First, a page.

Oxidative stress is what happens when our cells are attacked by free radicals. In excess, these unstable molecules overwhelm our defences, damaging the body. Here we take a look at their sources and consequences, and the ways in which we can help keep them under control.
Cells are the site of one of the body’srespiration processes: oxygen is used by cells to ensure they, and the body as a whole, function properly. This cellular respiration occurs in the mitochondria, the cells’ powerhouses.
When mitochondria use oxygen in cellular respiration, changes occur in the surrounding molecules. They lose an electron, and as a result, become unstable molecules called free radicals.
These unpaired electrons frantically try to restore their stability by stealing an electron from a neighbouring molecule, which in turn tries to do the same. This quickly results in a chain reaction as the body finds itself unable to withstand this multitude of unstable particles. (1)
It’s when free radicals are generated by external factors that the body becomes overwhelmed. And there are many such factors:
These factors are responsible for excessive circulation of energy in cells which causes, or accelerates, the production of free radicals. The excesses of modern lifestyles are thus often cited as a cause of oxidative stress (2).
Oxidative stress is involved in a number of mechanisms that are damaging to health. As mentioned, free radicals try to restore their stability by attacking and stealing electrons from surrounding molecules.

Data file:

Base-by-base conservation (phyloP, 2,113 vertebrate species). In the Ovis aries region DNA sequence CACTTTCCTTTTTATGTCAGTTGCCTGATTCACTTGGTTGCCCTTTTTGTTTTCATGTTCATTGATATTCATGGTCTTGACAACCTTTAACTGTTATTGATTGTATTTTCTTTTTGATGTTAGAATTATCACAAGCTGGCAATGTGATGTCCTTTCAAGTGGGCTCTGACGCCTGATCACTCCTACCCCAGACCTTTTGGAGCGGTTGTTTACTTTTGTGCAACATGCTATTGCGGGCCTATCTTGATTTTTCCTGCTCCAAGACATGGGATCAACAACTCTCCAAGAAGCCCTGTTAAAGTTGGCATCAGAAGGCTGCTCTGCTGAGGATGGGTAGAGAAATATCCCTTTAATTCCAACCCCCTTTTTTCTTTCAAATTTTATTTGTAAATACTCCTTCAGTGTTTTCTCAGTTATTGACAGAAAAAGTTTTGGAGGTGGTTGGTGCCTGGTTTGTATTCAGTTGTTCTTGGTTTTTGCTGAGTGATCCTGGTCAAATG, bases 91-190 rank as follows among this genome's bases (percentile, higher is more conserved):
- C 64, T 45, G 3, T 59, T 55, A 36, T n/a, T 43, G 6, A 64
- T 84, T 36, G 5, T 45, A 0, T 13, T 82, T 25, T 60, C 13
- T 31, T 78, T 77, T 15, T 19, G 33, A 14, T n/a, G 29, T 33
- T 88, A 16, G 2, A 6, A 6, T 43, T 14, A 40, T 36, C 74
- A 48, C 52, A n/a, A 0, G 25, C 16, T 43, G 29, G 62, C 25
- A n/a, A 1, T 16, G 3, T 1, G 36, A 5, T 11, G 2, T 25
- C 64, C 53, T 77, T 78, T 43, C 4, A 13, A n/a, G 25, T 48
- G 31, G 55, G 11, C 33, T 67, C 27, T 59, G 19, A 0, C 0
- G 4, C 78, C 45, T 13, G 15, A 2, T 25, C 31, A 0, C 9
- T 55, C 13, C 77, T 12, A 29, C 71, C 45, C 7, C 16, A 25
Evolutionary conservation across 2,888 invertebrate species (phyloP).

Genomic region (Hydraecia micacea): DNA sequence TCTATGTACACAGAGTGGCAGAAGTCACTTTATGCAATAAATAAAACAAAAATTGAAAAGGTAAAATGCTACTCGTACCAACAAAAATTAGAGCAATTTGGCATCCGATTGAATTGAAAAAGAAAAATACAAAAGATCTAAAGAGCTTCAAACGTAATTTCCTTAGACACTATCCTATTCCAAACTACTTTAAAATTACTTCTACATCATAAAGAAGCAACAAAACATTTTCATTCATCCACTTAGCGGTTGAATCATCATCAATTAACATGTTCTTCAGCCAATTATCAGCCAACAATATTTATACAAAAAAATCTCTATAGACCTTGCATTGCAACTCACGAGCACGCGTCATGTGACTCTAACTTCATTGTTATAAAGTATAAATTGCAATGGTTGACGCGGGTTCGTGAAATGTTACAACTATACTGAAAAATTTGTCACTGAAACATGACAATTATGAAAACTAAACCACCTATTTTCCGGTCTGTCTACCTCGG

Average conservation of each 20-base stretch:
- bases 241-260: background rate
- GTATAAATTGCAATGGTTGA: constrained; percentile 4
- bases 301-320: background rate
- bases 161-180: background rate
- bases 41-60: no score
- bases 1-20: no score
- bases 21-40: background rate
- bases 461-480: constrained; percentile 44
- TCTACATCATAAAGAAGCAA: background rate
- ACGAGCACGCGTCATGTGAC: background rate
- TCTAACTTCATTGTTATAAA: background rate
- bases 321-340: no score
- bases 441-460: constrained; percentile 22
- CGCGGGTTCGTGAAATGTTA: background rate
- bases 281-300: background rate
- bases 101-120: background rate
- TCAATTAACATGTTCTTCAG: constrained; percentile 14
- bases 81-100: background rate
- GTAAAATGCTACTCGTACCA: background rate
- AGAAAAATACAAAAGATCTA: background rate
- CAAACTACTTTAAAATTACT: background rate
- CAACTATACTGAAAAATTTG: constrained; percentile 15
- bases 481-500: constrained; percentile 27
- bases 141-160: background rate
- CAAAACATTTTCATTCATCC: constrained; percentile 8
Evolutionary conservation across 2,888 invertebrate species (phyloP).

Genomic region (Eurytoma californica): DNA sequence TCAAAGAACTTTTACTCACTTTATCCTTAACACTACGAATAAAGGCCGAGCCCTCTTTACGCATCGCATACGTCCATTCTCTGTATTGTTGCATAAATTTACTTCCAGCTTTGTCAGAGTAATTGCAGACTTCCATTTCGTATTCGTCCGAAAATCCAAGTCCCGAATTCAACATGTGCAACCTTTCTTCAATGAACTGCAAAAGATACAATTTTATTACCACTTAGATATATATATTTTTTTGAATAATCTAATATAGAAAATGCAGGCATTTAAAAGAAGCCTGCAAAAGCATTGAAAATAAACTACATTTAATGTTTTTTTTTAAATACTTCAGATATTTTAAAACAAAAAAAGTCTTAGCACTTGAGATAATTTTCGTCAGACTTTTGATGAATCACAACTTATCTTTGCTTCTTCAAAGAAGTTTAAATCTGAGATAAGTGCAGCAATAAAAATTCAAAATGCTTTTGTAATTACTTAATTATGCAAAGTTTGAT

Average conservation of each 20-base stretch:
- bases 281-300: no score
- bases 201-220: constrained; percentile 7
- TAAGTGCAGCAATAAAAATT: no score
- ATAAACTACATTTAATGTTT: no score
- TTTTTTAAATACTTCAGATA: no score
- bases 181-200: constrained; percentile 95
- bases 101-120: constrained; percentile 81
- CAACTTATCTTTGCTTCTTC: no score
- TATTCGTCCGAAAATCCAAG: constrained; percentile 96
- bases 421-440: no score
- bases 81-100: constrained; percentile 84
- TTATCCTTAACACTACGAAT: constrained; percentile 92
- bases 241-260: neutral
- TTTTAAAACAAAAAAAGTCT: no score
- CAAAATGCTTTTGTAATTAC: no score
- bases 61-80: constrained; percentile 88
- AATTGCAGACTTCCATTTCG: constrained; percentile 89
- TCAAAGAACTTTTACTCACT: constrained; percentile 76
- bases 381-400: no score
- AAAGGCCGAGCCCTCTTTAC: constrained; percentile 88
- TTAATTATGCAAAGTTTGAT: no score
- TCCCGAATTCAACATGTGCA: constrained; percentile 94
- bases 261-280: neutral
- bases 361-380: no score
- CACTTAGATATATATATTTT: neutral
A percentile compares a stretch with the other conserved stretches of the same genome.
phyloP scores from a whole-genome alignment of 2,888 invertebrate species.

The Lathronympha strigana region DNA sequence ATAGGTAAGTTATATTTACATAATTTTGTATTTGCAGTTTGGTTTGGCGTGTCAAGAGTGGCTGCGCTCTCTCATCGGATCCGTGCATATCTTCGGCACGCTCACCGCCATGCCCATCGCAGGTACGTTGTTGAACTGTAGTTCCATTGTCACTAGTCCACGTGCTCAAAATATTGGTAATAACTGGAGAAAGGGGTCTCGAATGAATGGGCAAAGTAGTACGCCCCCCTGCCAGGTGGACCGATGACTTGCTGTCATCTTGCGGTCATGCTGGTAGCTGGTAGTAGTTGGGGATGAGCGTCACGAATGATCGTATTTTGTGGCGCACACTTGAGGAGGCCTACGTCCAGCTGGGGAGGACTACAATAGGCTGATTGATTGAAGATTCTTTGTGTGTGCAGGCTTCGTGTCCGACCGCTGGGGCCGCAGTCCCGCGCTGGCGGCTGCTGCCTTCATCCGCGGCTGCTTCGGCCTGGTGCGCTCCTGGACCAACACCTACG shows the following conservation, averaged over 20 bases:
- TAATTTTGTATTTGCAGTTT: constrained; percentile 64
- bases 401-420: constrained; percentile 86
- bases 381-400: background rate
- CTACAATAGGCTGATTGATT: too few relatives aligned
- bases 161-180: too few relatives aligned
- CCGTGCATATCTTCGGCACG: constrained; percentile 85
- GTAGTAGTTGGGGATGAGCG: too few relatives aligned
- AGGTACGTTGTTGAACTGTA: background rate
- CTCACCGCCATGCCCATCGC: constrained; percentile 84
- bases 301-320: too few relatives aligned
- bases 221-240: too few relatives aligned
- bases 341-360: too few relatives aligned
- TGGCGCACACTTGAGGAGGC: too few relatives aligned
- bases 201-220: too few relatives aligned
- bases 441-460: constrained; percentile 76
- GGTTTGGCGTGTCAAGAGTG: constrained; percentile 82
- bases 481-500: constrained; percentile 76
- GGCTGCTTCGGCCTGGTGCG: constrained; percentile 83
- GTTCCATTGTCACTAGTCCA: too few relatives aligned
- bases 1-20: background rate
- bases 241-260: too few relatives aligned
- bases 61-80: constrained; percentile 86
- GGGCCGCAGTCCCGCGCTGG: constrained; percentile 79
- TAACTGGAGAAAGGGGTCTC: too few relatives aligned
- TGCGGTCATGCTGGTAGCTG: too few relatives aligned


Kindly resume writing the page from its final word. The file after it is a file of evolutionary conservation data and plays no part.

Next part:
These attacks result in a widespread cascade of denaturation - of DNA, proteins and lipids: tissues become damaged and no longer function properly. Chain reactions therefore lead to defective functioning of the body in general. For that reason, oxidative stress is recognised as one of the primary mechanisms of ageing (3).
While we may be more aware of the visible effects, such as damage to the health and elasticity of our skin, free radicals also produce unseen consequences within the body which may worsen. The nervous system is one such example, with deteriorations in neurodegenerative diseases such as Alzheimer’s and Parkinson’s disease. (4)
The cardiovascular system is also a victim: in excess, free radicals affect the arteries, veins, heart … Oxidative stress causes structural and functional damage and can lead to atherosclerosis and coronary artery disease … (5)
Most of the time, free radicals are discussed in terms of the damage they do to the body. However, it’s important to understand that they are also necessary for the immune system. This has been observed in the case of viral infections in particular (6). Free radicals also help speed up the healing of wounds … (7). A paradox that’s often overlooked!
The body is naturally equipped with an antioxidant function. Certain compounds are able to neutralise free radicals and restrict the chain reaction. Glutathione, enzymes such as peroxidase, catalase and superoxide dismutase, as well as vitamins C and E are all antioxidants naturally present in the body.
To help combat oxidative stress, there are several simple habits you can adopt. Give up smoking, and reduce your alcohol consumption and exposure to the sun as much as possible.
In addition, eat a balanced diet high in antioxidants. For this, you need to prioritise fruits and vegetables in general, as well as aromatic herbs and spices , ‘good’ fats (avocados, dried fruit, vegetable oils, oily fish…), and algae… Limit your intake of animal fats (meat, charcuterie, dairy foods) and products with added sugar. These are the principles of an antioxidant diet.
Concentrated dietary supplements can also provide the body with significant antioxidant power. Polyphenols, glutathione, carnosine, ergothioneine... Many molecules naturally present in the body can be boosted through supplementation to give you extra ammunition in the fight against free radicals!
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